Is Logging In Really Necessary?
They say blogging as a developer is a great way to log your journey and look back at it later to see how far you’ve come. I have a feeling this will be one of those entries.
Obviously, logging in is a critical component of web security, but learning user authentication (henceforth ref. as UA) is probably the most difficult thing I have tried to comprehend so far on my coding journey. Granted, I just started learning UA this morning, but still, it is not easy. I hope (and believe) that over time, it will get easier. The strangest thing is that there are so many custom methods included with npm packages around UA. The packages I’ve been using today are passport, passport local, passport local mongoose, and express session. I’m not sure if these are the norm, but they’re what I’ve been learning with.
This has all been self-study. In class, we are working with the fetch function, which is pretty great. It’s a good way to call a URL from the front-end. I’ve learned a lot today about fetching, promises, and the ‘then’ function. I think I now have even more clarity about the subject than I did yesterday. That’s one of the great things about learning to program; everyday I am learning something new. I think this is something that will continue to be true throughout my career, but probably never to the extent of newness I experience on a weekly basis right now.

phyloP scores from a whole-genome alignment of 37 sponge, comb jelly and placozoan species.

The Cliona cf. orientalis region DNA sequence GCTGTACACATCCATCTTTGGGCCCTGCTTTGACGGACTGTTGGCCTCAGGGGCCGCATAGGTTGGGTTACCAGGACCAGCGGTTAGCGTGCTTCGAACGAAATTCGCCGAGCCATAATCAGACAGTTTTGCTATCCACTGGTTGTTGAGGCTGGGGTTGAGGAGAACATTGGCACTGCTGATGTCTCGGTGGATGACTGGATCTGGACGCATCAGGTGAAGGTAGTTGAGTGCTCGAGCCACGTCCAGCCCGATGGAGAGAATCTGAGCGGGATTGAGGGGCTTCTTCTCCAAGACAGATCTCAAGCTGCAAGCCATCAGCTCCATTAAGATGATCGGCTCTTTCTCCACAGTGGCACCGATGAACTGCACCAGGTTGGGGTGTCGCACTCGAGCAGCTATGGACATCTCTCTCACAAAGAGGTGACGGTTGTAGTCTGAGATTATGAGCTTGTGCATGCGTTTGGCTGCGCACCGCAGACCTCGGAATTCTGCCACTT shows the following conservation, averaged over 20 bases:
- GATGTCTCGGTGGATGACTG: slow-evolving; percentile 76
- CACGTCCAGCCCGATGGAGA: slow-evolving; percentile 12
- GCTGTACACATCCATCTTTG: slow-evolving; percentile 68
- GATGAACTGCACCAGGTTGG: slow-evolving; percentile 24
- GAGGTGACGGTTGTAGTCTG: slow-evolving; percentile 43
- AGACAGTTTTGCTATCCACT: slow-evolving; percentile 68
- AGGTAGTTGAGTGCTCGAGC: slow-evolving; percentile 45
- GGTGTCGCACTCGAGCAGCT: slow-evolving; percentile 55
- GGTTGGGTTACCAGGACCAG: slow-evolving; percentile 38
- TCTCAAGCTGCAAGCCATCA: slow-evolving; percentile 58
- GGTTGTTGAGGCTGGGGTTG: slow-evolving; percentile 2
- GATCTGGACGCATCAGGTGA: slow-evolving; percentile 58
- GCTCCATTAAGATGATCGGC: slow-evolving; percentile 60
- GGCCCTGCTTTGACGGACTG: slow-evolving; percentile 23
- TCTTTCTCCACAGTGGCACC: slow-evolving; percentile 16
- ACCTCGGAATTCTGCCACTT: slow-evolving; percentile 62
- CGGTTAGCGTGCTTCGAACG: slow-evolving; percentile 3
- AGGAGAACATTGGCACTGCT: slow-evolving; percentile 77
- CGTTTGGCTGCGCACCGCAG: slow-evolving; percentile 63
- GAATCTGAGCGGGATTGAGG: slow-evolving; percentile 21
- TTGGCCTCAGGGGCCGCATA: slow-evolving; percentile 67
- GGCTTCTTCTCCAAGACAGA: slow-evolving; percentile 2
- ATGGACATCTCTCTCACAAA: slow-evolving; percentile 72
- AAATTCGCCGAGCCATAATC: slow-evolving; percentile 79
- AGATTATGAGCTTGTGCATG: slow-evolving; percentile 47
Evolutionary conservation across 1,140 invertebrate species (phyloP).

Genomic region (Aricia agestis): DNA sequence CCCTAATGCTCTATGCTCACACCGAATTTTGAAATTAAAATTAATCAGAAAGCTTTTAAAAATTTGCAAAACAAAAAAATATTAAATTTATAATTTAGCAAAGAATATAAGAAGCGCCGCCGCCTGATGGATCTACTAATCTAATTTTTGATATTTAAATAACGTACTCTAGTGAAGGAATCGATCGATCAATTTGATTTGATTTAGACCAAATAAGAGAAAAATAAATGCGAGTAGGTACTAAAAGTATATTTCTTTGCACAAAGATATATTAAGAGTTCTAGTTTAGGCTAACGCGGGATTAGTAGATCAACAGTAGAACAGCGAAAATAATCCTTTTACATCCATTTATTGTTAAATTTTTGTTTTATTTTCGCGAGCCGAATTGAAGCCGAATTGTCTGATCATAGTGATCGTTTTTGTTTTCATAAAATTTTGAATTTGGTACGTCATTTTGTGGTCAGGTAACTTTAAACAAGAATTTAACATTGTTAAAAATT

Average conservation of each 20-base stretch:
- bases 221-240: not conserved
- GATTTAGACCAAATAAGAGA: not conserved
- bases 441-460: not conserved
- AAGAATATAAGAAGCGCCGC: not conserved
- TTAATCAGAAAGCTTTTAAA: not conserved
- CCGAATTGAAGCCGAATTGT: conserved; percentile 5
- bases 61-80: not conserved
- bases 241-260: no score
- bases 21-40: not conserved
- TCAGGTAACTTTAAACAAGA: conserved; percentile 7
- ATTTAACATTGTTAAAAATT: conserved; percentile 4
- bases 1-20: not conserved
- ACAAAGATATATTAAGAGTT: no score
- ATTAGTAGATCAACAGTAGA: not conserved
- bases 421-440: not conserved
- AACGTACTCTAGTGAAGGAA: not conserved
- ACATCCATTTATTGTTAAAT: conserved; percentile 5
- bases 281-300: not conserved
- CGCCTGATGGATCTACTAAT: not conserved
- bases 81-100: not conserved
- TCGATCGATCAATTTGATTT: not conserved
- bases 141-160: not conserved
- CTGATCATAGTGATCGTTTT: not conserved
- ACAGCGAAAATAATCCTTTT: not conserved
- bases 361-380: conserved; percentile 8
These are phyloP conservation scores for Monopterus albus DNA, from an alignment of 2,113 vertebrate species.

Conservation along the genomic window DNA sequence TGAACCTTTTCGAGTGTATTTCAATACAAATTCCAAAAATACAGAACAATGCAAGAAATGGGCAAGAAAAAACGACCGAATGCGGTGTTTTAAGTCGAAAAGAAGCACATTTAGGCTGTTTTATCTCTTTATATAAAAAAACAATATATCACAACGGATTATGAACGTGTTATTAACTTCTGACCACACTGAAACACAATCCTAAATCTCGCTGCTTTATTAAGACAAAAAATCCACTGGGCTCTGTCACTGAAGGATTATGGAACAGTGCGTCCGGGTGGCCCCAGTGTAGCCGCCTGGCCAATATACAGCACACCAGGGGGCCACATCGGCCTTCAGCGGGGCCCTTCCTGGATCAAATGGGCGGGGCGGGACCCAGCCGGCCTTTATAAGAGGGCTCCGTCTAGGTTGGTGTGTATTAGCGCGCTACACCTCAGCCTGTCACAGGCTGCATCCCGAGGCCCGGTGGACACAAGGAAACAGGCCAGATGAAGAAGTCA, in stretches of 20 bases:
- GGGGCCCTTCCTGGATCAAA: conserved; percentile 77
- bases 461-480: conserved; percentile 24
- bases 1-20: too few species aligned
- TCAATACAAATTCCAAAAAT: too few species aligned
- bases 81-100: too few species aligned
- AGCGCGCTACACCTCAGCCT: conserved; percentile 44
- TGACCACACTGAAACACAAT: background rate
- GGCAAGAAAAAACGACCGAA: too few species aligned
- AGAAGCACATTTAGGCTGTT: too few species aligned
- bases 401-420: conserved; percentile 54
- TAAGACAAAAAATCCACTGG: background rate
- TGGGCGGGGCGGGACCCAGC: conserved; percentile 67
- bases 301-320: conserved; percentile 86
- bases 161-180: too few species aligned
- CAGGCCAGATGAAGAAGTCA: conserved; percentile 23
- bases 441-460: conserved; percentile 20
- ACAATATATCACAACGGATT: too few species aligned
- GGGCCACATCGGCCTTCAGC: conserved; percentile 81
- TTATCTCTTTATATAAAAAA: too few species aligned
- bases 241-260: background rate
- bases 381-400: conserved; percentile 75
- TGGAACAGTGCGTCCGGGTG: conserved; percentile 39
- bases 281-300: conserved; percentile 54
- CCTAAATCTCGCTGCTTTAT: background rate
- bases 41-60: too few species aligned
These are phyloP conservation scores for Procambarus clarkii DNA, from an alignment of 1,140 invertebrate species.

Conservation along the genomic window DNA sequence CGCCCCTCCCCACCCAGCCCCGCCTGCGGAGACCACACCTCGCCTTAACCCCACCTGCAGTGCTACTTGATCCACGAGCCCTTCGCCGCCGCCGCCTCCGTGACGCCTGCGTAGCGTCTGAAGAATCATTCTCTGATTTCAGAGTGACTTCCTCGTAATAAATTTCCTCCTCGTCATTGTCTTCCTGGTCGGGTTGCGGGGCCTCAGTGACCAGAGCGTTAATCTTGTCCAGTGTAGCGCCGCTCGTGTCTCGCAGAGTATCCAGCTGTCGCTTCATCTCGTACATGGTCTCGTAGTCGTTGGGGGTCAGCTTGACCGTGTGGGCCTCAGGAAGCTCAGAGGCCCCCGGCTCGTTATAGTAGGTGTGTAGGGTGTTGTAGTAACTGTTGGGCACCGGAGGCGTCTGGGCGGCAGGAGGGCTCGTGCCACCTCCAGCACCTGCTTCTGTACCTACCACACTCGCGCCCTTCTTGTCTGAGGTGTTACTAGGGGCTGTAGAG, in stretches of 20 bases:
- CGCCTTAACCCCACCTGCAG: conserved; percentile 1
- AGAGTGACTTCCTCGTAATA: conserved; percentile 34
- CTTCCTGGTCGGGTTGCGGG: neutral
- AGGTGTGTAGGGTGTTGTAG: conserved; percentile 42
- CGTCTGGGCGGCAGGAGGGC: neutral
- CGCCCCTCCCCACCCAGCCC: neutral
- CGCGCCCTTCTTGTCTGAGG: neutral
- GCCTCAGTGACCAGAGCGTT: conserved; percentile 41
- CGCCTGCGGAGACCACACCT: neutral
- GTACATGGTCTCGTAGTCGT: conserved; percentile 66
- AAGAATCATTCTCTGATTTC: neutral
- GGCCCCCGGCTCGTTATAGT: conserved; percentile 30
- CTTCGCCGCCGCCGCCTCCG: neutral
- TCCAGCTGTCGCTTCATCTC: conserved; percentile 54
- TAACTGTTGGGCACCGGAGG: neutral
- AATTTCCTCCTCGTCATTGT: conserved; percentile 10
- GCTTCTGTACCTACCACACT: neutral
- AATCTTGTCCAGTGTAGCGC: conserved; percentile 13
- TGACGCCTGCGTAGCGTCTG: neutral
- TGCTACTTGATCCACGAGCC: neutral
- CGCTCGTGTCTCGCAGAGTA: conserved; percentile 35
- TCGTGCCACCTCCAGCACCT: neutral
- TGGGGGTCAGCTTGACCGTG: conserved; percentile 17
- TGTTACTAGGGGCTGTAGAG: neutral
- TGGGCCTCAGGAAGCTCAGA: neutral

Today’s assignment was to call a recipe search API called Recipe Puppy using fetch (pun intended?). The return was very slow because of some authentication parameters that were set. Fortunately, since I have been learning Node, I was able to write out my solution from scratch using NodeJS with Express. The only thing I didn’t know before starting this project was the “request” npm. That seems to be a good way to fetch a URL while running Node. I’m not really sure of the ins and outs of the request package, but I know how to use it to make an API call, and then parse the data, so that’s cool.
The rest of this week will be spent reviewing front-end fundamentals, and possibly pushing forward into some unique aspects of FE development, such as HTML canvas, sprites, and sprite animation. I’ve looked at canvas a little before, but I’ve never done anything with sprites, so I’m really excited about that. Next week we begin Node. I’m feeling pretty good with where I am as far as preparation goes. The main thing I want to get a handle on is UA though. That is really difficult for me to recreate without constantly looking at an example. Hopefully someday (sooner than later) I will get to look back at this post with a sense of relief and a much more thorough knowledge of UA.